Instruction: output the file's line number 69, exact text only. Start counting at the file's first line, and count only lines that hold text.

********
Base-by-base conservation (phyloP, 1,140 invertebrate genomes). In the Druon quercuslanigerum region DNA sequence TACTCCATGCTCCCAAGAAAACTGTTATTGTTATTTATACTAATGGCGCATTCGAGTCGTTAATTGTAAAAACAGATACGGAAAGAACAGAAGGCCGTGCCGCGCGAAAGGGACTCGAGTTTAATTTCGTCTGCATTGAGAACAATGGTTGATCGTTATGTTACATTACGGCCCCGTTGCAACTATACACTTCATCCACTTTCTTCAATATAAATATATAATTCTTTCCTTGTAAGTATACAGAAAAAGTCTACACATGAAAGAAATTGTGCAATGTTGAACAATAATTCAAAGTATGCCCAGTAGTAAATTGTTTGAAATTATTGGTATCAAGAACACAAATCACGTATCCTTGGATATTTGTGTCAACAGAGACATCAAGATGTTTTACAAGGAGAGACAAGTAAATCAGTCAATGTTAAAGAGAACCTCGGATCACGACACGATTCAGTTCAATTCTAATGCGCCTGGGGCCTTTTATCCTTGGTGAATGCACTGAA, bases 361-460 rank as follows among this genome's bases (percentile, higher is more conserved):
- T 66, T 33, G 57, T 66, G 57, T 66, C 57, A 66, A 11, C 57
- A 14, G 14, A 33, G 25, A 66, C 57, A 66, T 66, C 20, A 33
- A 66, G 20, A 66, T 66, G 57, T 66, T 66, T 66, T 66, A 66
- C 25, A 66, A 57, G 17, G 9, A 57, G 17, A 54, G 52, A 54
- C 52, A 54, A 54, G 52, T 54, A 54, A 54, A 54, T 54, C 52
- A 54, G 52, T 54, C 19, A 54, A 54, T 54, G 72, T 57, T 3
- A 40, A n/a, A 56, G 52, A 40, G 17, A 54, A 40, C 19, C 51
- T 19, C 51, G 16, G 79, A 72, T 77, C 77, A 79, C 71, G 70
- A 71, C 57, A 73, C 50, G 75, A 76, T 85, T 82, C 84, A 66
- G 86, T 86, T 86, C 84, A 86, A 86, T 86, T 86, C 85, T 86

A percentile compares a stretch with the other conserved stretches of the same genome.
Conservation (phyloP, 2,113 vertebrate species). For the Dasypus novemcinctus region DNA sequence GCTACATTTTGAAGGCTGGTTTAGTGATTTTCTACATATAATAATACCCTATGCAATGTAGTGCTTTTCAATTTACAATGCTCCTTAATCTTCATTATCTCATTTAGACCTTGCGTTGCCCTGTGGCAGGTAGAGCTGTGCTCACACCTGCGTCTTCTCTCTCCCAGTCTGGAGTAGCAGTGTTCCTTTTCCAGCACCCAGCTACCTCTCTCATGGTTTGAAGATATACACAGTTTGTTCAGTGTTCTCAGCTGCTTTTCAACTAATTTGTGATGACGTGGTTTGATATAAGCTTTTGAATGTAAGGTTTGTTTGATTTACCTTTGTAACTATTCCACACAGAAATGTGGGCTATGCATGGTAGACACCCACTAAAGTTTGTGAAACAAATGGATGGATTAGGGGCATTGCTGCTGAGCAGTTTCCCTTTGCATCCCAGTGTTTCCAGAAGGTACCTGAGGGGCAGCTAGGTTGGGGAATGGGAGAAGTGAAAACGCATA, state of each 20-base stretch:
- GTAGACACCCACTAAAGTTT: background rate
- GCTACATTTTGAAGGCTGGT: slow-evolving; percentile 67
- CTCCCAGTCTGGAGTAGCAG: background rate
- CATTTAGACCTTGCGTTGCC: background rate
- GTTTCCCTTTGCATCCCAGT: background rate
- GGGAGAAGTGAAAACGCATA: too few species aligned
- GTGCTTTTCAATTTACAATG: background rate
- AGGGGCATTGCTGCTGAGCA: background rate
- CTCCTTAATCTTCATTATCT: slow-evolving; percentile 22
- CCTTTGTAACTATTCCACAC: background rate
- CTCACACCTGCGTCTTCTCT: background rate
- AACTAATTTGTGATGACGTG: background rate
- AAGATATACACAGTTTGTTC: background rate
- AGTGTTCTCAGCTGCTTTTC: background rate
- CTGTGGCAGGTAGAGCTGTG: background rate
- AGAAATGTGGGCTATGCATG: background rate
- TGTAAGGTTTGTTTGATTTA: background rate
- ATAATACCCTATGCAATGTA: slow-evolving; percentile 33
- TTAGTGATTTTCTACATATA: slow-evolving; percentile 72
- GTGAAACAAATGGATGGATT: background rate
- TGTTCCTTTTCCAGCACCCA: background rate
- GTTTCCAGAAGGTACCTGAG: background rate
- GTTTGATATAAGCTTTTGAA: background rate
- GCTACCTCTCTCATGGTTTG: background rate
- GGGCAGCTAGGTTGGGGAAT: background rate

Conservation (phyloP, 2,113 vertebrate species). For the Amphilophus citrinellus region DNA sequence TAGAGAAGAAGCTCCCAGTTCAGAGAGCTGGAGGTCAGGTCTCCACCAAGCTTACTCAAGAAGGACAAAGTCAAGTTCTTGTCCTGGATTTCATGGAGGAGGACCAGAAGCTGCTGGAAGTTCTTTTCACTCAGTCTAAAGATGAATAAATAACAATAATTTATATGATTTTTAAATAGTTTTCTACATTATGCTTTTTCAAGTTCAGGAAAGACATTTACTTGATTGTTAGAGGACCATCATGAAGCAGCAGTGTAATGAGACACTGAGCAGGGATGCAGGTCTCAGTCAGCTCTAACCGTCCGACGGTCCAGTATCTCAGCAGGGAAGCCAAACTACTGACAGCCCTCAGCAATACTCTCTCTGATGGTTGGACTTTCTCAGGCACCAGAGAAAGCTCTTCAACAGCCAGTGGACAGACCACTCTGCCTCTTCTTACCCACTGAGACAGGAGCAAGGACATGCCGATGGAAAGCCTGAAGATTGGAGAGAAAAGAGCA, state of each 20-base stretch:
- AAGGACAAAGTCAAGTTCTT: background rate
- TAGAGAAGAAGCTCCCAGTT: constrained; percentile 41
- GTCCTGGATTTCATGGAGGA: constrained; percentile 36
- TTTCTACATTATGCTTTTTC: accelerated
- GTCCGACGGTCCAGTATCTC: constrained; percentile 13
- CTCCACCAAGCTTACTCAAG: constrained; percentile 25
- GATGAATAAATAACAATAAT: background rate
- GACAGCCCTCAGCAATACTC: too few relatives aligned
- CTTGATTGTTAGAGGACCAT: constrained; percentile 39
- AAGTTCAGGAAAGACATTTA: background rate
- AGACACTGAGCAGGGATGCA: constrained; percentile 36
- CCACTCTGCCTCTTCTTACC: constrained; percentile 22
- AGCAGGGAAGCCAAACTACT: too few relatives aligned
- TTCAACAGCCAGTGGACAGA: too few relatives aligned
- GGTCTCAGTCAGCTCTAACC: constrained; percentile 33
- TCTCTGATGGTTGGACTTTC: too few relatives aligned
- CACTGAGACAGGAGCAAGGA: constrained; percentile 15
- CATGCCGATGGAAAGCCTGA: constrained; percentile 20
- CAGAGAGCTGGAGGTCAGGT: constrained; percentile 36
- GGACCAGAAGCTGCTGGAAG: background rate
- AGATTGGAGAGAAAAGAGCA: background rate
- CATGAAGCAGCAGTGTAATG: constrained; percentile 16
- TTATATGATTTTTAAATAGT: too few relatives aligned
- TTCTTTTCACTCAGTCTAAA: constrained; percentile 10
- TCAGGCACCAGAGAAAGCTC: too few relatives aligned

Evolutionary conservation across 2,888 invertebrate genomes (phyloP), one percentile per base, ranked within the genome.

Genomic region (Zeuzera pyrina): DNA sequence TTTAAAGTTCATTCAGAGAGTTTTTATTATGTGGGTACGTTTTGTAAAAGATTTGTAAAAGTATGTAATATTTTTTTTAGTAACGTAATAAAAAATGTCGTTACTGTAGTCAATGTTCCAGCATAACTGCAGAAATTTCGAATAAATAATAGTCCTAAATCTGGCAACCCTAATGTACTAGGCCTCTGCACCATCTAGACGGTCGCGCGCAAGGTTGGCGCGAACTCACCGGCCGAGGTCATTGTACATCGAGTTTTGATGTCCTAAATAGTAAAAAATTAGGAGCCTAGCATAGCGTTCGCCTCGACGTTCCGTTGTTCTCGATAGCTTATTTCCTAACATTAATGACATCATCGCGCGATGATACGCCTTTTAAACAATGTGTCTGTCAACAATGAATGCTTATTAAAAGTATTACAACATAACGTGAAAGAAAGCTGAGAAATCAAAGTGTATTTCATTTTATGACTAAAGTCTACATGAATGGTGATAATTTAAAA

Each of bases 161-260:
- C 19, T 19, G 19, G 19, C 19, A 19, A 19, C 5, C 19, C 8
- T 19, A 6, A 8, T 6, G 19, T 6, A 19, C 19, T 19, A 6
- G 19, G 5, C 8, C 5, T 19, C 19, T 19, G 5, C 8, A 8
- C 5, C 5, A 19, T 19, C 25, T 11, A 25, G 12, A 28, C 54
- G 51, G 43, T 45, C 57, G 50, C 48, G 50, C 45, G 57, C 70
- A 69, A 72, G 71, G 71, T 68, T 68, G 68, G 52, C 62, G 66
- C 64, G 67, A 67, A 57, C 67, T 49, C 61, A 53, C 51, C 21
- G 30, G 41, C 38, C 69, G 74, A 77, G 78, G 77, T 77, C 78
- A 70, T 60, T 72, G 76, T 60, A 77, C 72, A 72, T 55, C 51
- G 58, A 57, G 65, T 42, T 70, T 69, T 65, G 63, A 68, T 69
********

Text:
- T 19, A 6, A 8, T 6, G 19, T 6, A 19, C 19, T 19, A 6